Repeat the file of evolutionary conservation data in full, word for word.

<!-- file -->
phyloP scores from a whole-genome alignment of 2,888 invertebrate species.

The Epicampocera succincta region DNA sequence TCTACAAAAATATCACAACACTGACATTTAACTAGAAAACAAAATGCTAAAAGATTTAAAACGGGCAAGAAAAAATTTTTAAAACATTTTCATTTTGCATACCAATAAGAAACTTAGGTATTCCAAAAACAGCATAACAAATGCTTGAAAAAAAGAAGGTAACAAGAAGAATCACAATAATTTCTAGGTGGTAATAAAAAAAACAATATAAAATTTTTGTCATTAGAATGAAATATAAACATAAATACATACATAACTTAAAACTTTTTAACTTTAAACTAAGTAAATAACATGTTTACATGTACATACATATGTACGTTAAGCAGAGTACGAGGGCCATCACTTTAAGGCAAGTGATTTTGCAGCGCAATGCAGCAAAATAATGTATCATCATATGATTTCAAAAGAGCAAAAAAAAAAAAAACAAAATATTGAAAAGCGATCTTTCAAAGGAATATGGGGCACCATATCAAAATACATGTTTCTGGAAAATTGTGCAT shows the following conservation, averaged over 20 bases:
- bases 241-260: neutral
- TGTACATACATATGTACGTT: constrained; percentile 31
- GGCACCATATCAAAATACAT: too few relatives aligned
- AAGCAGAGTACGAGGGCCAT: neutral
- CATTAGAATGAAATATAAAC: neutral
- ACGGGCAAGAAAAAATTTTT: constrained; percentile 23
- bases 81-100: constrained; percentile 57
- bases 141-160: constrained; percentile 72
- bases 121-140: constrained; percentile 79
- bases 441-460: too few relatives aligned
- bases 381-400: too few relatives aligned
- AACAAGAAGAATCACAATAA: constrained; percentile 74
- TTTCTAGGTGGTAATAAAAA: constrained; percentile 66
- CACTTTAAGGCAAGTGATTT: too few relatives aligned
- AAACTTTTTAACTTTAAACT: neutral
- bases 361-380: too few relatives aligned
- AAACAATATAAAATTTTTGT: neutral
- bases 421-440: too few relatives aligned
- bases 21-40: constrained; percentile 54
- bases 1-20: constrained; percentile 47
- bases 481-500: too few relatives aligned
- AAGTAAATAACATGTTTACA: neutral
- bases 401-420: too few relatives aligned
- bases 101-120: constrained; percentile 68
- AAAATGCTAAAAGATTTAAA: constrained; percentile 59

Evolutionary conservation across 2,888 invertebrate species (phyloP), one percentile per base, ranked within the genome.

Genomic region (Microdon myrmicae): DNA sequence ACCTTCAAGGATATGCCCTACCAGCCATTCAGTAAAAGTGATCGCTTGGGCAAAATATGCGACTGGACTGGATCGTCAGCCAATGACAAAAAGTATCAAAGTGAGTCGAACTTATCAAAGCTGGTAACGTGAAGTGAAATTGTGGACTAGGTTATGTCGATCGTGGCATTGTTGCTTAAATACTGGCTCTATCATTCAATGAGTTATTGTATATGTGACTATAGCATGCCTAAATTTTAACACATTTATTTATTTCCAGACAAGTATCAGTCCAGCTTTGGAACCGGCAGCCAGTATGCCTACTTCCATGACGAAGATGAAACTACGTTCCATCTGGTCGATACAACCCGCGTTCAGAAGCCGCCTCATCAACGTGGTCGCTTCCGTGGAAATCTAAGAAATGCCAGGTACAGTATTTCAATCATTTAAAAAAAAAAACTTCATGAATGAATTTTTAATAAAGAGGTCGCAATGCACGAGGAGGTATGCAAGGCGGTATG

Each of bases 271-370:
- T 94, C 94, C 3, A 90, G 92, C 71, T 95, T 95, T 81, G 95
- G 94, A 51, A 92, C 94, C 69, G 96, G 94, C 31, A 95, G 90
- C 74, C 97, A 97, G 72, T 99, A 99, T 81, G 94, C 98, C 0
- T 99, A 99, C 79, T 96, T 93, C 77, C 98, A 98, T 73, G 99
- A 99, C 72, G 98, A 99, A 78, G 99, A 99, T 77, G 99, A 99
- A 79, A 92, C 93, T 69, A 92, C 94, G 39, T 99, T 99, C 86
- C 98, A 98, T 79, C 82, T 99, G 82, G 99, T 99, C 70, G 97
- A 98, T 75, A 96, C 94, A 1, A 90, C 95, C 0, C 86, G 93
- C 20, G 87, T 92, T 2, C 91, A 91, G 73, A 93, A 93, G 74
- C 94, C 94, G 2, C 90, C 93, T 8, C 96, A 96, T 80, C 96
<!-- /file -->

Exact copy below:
phyloP scores from a whole-genome alignment of 2,888 invertebrate species.

The Epicampocera succincta region DNA sequence TCTACAAAAATATCACAACACTGACATTTAACTAGAAAACAAAATGCTAAAAGATTTAAAACGGGCAAGAAAAAATTTTTAAAACATTTTCATTTTGCATACCAATAAGAAACTTAGGTATTCCAAAAACAGCATAACAAATGCTTGAAAAAAAGAAGGTAACAAGAAGAATCACAATAATTTCTAGGTGGTAATAAAAAAAACAATATAAAATTTTTGTCATTAGAATGAAATATAAACATAAATACATACATAACTTAAAACTTTTTAACTTTAAACTAAGTAAATAACATGTTTACATGTACATACATATGTACGTTAAGCAGAGTACGAGGGCCATCACTTTAAGGCAAGTGATTTTGCAGCGCAATGCAGCAAAATAATGTATCATCATATGATTTCAAAAGAGCAAAAAAAAAAAAAACAAAATATTGAAAAGCGATCTTTCAAAGGAATATGGGGCACCATATCAAAATACATGTTTCTGGAAAATTGTGCAT shows the following conservation, averaged over 20 bases:
- bases 241-260: neutral
- TGTACATACATATGTACGTT: constrained; percentile 31
- GGCACCATATCAAAATACAT: too few relatives aligned
- AAGCAGAGTACGAGGGCCAT: neutral
- CATTAGAATGAAATATAAAC: neutral
- ACGGGCAAGAAAAAATTTTT: constrained; percentile 23
- bases 81-100: constrained; percentile 57
- bases 141-160: constrained; percentile 72
- bases 121-140: constrained; percentile 79
- bases 441-460: too few relatives aligned
- bases 381-400: too few relatives aligned
- AACAAGAAGAATCACAATAA: constrained; percentile 74
- TTTCTAGGTGGTAATAAAAA: constrained; percentile 66
- CACTTTAAGGCAAGTGATTT: too few relatives aligned
- AAACTTTTTAACTTTAAACT: neutral
- bases 361-380: too few relatives aligned
- AAACAATATAAAATTTTTGT: neutral
- bases 421-440: too few relatives aligned
- bases 21-40: constrained; percentile 54
- bases 1-20: constrained; percentile 47
- bases 481-500: too few relatives aligned
- AAGTAAATAACATGTTTACA: neutral
- bases 401-420: too few relatives aligned
- bases 101-120: constrained; percentile 68
- AAAATGCTAAAAGATTTAAA: constrained; percentile 59

Evolutionary conservation across 2,888 invertebrate species (phyloP), one percentile per base, ranked within the genome.

Genomic region (Microdon myrmicae): DNA sequence ACCTTCAAGGATATGCCCTACCAGCCATTCAGTAAAAGTGATCGCTTGGGCAAAATATGCGACTGGACTGGATCGTCAGCCAATGACAAAAAGTATCAAAGTGAGTCGAACTTATCAAAGCTGGTAACGTGAAGTGAAATTGTGGACTAGGTTATGTCGATCGTGGCATTGTTGCTTAAATACTGGCTCTATCATTCAATGAGTTATTGTATATGTGACTATAGCATGCCTAAATTTTAACACATTTATTTATTTCCAGACAAGTATCAGTCCAGCTTTGGAACCGGCAGCCAGTATGCCTACTTCCATGACGAAGATGAAACTACGTTCCATCTGGTCGATACAACCCGCGTTCAGAAGCCGCCTCATCAACGTGGTCGCTTCCGTGGAAATCTAAGAAATGCCAGGTACAGTATTTCAATCATTTAAAAAAAAAAACTTCATGAATGAATTTTTAATAAAGAGGTCGCAATGCACGAGGAGGTATGCAAGGCGGTATG

Each of bases 271-370:
- T 94, C 94, C 3, A 90, G 92, C 71, T 95, T 95, T 81, G 95
- G 94, A 51, A 92, C 94, C 69, G 96, G 94, C 31, A 95, G 90
- C 74, C 97, A 97, G 72, T 99, A 99, T 81, G 94, C 98, C 0
- T 99, A 99, C 79, T 96, T 93, C 77, C 98, A 98, T 73, G 99
- A 99, C 72, G 98, A 99, A 78, G 99, A 99, T 77, G 99, A 99
- A 79, A 92, C 93, T 69, A 92, C 94, G 39, T 99, T 99, C 86
- C 98, A 98, T 79, C 82, T 99, G 82, G 99, T 99, C 70, G 97
- A 98, T 75, A 96, C 94, A 1, A 90, C 95, C 0, C 86, G 93
- C 20, G 87, T 92, T 2, C 91, A 91, G 73, A 93, A 93, G 74
- C 94, C 94, G 2, C 90, C 93, T 8, C 96, A 96, T 80, C 96